variable and expression expansions.  There is no default.

            Example:  FORMAT = $%.2f   # Dollars and cents format
                      If $total contained 100, the expansion would be $100.00.
                      
            If the format string contains leading or trailing spaces, then
            surround it with quotes.

            The Perl manual on sprintf() covers format details.
            i.e.  perldoc -f sprintf

        FS
            Field separator 
            Default = \s{2,}|\t+\s*
            Regular expression pattern that defines what separates fields
            on a row.  the default is 2 or more spaces or 1 or more tabs.
            See the Perl manual on regular expressions.
            i.e.  man perlre

EXAMPLES

    [Sample file]
    
        format = $%.2f      # Expand totals to $xx.xx format

        Groceries
        =======================================
        05/02/2009          42.23       Crest
        05/11/2009           6.49       Braums
        05/23/2009          59.72       Walmart
                            ------
        Total groceries:    $total

        06/17/2009          16.95       Crest
        06/23/2009          59.72       Crest
        06/28/2009           5.00       Braums
                            ------      $groceries = $total;
        Total groceries:    $total


        Eating out
        =======================================
        06/19/2009          21.00       Indian Food
        06/23/2009           9.00       Furrs
        06/24/2009           2.15       Wendys
        06/27/2009           3.25       McDonalds
                            ------      $eating_out = $total;
        Total eating out:   $total

        ==================================================
        Total spent this month:  =$groceries + $eating_out;

    Output:

        Groceries
        =======================================
        05/02/2009          42.23       Crest
        05/11/2009           6.49       Braums
        05/23/2009          59.72       Walmart
                            ------
        Total groceries:    $108.44

        06/17/2009          16.95       Crest
        06/23/2009          59.72       Crest
        06/28/2009           5.00       Braums
                            ------      
        Total groceries:    $81.67


        Eating out
        =======================================
        06/19/2009          21.00       Indian Food
        06/23/2009           9.00       Furrs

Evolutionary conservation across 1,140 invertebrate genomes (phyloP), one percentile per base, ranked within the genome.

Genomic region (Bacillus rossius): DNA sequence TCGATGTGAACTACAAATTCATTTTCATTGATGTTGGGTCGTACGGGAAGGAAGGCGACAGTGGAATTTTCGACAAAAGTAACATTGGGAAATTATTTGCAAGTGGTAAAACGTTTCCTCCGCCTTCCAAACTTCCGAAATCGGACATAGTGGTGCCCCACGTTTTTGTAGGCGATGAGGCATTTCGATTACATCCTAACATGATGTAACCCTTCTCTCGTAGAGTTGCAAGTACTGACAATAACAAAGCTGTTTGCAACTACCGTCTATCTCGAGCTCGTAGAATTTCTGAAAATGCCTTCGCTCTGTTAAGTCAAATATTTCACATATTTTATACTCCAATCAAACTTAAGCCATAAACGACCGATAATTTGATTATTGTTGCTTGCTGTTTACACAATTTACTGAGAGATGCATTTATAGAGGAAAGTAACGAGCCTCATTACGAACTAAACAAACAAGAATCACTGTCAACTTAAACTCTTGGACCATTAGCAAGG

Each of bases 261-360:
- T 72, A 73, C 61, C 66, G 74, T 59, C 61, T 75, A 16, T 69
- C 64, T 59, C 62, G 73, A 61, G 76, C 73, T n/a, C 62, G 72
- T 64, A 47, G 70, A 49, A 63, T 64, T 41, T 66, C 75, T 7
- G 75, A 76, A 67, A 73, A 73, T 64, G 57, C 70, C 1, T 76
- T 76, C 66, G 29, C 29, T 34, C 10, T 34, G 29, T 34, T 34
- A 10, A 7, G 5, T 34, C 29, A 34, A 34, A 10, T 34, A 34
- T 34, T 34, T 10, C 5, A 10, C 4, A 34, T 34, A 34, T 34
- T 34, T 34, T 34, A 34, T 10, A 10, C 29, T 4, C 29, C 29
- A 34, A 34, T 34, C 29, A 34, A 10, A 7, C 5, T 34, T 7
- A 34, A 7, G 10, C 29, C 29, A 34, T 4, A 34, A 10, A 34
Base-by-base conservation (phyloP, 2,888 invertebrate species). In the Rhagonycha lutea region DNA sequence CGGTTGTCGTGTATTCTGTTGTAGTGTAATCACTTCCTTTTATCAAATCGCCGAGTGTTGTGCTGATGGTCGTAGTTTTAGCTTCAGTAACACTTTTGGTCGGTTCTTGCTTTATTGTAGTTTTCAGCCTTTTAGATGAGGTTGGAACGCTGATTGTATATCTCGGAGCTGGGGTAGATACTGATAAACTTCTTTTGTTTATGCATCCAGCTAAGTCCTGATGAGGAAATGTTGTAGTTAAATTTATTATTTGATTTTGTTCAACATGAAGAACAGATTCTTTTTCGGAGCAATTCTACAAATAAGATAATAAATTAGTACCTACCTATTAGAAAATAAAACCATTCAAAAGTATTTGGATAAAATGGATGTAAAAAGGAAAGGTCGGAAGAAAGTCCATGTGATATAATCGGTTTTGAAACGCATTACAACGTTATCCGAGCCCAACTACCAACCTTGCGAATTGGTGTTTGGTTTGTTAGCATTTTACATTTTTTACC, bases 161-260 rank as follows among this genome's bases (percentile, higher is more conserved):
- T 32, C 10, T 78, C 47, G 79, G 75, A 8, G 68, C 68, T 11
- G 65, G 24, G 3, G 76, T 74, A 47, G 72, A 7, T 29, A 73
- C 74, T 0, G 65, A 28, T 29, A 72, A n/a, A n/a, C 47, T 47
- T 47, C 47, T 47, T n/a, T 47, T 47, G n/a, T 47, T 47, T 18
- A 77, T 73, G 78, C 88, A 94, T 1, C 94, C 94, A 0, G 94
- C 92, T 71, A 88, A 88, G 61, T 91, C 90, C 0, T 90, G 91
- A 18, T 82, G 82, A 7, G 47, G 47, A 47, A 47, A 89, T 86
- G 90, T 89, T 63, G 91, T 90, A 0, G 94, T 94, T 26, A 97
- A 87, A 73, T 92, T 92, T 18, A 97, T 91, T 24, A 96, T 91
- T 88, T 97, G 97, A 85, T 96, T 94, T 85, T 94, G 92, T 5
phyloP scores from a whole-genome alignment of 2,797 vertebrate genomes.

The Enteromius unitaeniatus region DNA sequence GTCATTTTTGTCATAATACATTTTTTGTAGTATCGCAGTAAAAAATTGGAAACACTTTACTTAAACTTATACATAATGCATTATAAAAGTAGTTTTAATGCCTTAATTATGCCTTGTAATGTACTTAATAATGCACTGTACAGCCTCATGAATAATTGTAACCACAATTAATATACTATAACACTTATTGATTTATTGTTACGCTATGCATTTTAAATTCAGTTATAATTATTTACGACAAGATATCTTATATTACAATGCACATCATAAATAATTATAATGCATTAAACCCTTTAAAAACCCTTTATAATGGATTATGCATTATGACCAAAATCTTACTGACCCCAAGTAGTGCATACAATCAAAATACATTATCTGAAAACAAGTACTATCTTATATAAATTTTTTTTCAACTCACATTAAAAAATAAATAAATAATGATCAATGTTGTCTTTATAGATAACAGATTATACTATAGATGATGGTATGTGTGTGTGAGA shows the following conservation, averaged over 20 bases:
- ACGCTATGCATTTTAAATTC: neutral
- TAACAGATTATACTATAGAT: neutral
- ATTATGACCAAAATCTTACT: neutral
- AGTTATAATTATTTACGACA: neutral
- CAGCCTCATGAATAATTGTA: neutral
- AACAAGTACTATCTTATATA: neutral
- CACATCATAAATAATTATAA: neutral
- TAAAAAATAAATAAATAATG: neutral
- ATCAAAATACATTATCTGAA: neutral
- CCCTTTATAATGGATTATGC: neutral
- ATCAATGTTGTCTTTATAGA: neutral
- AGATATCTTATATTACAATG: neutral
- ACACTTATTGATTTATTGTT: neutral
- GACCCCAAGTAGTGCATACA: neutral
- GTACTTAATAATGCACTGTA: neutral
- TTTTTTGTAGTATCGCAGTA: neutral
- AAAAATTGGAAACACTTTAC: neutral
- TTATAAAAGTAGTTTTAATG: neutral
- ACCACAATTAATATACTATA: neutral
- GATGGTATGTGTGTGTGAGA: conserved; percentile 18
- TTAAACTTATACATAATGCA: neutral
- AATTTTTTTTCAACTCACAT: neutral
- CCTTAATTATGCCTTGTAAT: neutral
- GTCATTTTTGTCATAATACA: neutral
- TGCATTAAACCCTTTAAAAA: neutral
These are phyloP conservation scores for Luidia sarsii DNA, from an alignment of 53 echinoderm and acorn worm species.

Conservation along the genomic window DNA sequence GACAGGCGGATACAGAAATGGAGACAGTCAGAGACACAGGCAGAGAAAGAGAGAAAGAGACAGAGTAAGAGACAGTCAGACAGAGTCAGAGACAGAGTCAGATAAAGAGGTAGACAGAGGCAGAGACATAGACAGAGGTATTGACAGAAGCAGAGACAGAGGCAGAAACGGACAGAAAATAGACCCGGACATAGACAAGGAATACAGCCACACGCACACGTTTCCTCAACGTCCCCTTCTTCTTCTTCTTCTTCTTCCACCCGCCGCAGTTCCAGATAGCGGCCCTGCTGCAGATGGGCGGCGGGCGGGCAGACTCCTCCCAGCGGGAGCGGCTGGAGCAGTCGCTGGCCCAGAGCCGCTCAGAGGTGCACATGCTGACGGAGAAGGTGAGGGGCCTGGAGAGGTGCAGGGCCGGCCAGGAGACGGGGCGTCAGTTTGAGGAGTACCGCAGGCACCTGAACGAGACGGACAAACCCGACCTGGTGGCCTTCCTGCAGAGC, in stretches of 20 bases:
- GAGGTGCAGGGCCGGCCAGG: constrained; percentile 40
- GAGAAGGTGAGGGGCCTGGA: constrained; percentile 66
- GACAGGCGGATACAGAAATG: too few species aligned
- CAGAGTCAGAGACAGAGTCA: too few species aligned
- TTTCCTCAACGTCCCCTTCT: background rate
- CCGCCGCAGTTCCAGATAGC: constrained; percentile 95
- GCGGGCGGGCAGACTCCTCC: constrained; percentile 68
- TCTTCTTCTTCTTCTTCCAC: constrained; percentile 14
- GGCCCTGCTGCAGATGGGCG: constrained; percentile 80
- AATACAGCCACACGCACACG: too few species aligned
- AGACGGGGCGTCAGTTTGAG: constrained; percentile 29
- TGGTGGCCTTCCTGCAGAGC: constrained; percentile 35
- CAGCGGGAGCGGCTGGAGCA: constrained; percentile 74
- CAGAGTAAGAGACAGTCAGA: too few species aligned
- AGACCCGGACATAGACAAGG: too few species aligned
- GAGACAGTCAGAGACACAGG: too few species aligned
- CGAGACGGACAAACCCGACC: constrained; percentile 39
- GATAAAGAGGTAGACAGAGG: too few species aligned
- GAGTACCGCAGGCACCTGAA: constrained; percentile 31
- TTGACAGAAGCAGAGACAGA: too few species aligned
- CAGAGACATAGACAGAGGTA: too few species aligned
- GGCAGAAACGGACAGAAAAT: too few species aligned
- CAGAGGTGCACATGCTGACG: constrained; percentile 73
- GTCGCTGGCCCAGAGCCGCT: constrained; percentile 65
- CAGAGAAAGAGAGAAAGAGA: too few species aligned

06/24/2009           2.15       Wendys
        06/27/2009           3.25       McDonalds 
                            ------      
        Total eating out:   $35.40

        ==================================================
        Total spent this month:  $117.07


    [Sample file]

        Since I did not set the number format, I added my own '$' to
        the totals.

        Original purchase                                    $900.00
        Title, taxes, & late penalties                       $129.50
                                                             -------
                                                             $$subtotal
        Maintenance and repairs
        -----------------------
        tail lights, side mirrors, etc                         66.00
        oil drain plug                                          3.24
        oil, filter, & steering wheel cover                    41.00
                                                             -------
        Total expenses:                                      $$total

    Output:

        Original purchase                                    $900.00
        Title, taxes, & late penalties                       $129.50
                                                             -------
                                                             $1029.5
        Maintenance and repairs
        -----------------------
        tail lights, side mirrors, etc                         66.00
        oil drain plug                                          3.24
        oil, filter, & steering wheel cover                    41.00
                                                             -------
        Total expenses:                                      $1139.74


    [Sample file]

        Spreadsheet style layout

        c1   c2   c3  c4  c5    Total
        -----------------------------
        10   20   30  40  =$c1 + $c4;  $row1=$total;  $total
        100  200                       

        row1 total: $row1  col1 total: $total1

        total=$total  // All columns